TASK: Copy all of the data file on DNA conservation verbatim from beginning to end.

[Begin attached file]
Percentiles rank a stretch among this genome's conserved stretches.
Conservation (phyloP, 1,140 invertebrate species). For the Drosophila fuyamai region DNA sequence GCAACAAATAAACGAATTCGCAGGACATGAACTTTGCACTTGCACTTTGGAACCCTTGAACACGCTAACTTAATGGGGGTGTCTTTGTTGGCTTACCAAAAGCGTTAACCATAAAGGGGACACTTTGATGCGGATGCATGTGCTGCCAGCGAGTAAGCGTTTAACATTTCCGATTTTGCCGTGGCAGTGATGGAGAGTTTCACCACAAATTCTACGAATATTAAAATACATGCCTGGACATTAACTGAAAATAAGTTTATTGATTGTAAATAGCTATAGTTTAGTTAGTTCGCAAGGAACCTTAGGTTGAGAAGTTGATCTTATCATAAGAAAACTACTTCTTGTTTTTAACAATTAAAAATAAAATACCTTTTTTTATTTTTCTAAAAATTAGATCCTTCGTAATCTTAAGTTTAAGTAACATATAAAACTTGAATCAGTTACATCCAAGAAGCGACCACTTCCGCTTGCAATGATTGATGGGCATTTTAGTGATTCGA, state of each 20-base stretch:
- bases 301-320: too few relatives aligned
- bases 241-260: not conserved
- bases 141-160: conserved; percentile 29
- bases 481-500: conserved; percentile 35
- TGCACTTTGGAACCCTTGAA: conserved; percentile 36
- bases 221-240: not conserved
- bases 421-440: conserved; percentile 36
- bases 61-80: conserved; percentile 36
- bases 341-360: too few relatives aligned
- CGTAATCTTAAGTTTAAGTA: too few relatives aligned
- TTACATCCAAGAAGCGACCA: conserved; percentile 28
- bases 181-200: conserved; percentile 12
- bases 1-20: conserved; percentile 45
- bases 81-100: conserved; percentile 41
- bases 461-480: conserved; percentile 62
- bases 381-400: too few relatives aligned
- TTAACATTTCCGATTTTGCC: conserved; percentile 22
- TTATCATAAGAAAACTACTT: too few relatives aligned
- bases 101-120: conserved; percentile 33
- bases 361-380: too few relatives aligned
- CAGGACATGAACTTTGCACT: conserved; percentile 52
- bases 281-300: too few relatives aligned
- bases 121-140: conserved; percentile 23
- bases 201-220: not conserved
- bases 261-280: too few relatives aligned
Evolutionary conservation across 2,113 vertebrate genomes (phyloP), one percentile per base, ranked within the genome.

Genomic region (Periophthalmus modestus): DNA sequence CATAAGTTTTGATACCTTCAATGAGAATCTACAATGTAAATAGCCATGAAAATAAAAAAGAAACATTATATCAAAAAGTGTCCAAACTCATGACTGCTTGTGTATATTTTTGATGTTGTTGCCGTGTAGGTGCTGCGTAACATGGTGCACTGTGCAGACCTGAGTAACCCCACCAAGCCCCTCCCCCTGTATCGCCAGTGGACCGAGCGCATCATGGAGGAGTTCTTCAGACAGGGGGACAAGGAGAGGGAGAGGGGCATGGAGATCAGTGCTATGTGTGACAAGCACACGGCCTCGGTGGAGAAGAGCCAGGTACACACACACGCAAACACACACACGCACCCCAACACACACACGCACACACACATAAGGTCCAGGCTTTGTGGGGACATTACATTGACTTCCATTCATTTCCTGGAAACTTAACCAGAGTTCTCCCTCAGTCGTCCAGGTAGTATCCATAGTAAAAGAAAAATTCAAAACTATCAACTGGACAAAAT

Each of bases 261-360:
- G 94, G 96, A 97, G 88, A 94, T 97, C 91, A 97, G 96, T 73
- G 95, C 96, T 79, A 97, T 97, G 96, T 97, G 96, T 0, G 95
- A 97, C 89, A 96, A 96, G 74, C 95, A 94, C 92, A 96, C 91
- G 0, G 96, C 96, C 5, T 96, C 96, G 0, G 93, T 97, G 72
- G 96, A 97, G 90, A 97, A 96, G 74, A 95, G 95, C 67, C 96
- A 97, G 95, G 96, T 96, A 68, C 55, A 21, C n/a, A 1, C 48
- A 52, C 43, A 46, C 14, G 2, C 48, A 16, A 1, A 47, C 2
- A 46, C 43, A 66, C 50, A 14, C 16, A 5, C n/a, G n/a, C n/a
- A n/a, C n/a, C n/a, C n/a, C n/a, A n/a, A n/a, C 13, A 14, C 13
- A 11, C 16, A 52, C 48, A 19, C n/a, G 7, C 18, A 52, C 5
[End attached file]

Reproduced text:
Percentiles rank a stretch among this genome's conserved stretches.
Conservation (phyloP, 1,140 invertebrate species). For the Drosophila fuyamai region DNA sequence GCAACAAATAAACGAATTCGCAGGACATGAACTTTGCACTTGCACTTTGGAACCCTTGAACACGCTAACTTAATGGGGGTGTCTTTGTTGGCTTACCAAAAGCGTTAACCATAAAGGGGACACTTTGATGCGGATGCATGTGCTGCCAGCGAGTAAGCGTTTAACATTTCCGATTTTGCCGTGGCAGTGATGGAGAGTTTCACCACAAATTCTACGAATATTAAAATACATGCCTGGACATTAACTGAAAATAAGTTTATTGATTGTAAATAGCTATAGTTTAGTTAGTTCGCAAGGAACCTTAGGTTGAGAAGTTGATCTTATCATAAGAAAACTACTTCTTGTTTTTAACAATTAAAAATAAAATACCTTTTTTTATTTTTCTAAAAATTAGATCCTTCGTAATCTTAAGTTTAAGTAACATATAAAACTTGAATCAGTTACATCCAAGAAGCGACCACTTCCGCTTGCAATGATTGATGGGCATTTTAGTGATTCGA, state of each 20-base stretch:
- bases 301-320: too few relatives aligned
- bases 241-260: not conserved
- bases 141-160: conserved; percentile 29
- bases 481-500: conserved; percentile 35
- TGCACTTTGGAACCCTTGAA: conserved; percentile 36
- bases 221-240: not conserved
- bases 421-440: conserved; percentile 36
- bases 61-80: conserved; percentile 36
- bases 341-360: too few relatives aligned
- CGTAATCTTAAGTTTAAGTA: too few relatives aligned
- TTACATCCAAGAAGCGACCA: conserved; percentile 28
- bases 181-200: conserved; percentile 12
- bases 1-20: conserved; percentile 45
- bases 81-100: conserved; percentile 41
- bases 461-480: conserved; percentile 62
- bases 381-400: too few relatives aligned
- TTAACATTTCCGATTTTGCC: conserved; percentile 22
- TTATCATAAGAAAACTACTT: too few relatives aligned
- bases 101-120: conserved; percentile 33
- bases 361-380: too few relatives aligned
- CAGGACATGAACTTTGCACT: conserved; percentile 52
- bases 281-300: too few relatives aligned
- bases 121-140: conserved; percentile 23
- bases 201-220: not conserved
- bases 261-280: too few relatives aligned
Evolutionary conservation across 2,113 vertebrate genomes (phyloP), one percentile per base, ranked within the genome.

Genomic region (Periophthalmus modestus): DNA sequence CATAAGTTTTGATACCTTCAATGAGAATCTACAATGTAAATAGCCATGAAAATAAAAAAGAAACATTATATCAAAAAGTGTCCAAACTCATGACTGCTTGTGTATATTTTTGATGTTGTTGCCGTGTAGGTGCTGCGTAACATGGTGCACTGTGCAGACCTGAGTAACCCCACCAAGCCCCTCCCCCTGTATCGCCAGTGGACCGAGCGCATCATGGAGGAGTTCTTCAGACAGGGGGACAAGGAGAGGGAGAGGGGCATGGAGATCAGTGCTATGTGTGACAAGCACACGGCCTCGGTGGAGAAGAGCCAGGTACACACACACGCAAACACACACACGCACCCCAACACACACACGCACACACACATAAGGTCCAGGCTTTGTGGGGACATTACATTGACTTCCATTCATTTCCTGGAAACTTAACCAGAGTTCTCCCTCAGTCGTCCAGGTAGTATCCATAGTAAAAGAAAAATTCAAAACTATCAACTGGACAAAAT

Each of bases 261-360:
- G 94, G 96, A 97, G 88, A 94, T 97, C 91, A 97, G 96, T 73
- G 95, C 96, T 79, A 97, T 97, G 96, T 97, G 96, T 0, G 95
- A 97, C 89, A 96, A 96, G 74, C 95, A 94, C 92, A 96, C 91
- G 0, G 96, C 96, C 5, T 96, C 96, G 0, G 93, T 97, G 72
- G 96, A 97, G 90, A 97, A 96, G 74, A 95, G 95, C 67, C 96
- A 97, G 95, G 96, T 96, A 68, C 55, A 21, C n/a, A 1, C 48
- A 52, C 43, A 46, C 14, G 2, C 48, A 16, A 1, A 47, C 2
- A 46, C 43, A 66, C 50, A 14, C 16, A 5, C n/a, G n/a, C n/a
- A n/a, C n/a, C n/a, C n/a, C n/a, A n/a, A n/a, C 13, A 14, C 13
- A 11, C 16, A 52, C 48, A 19, C n/a, G 7, C 18, A 52, C 5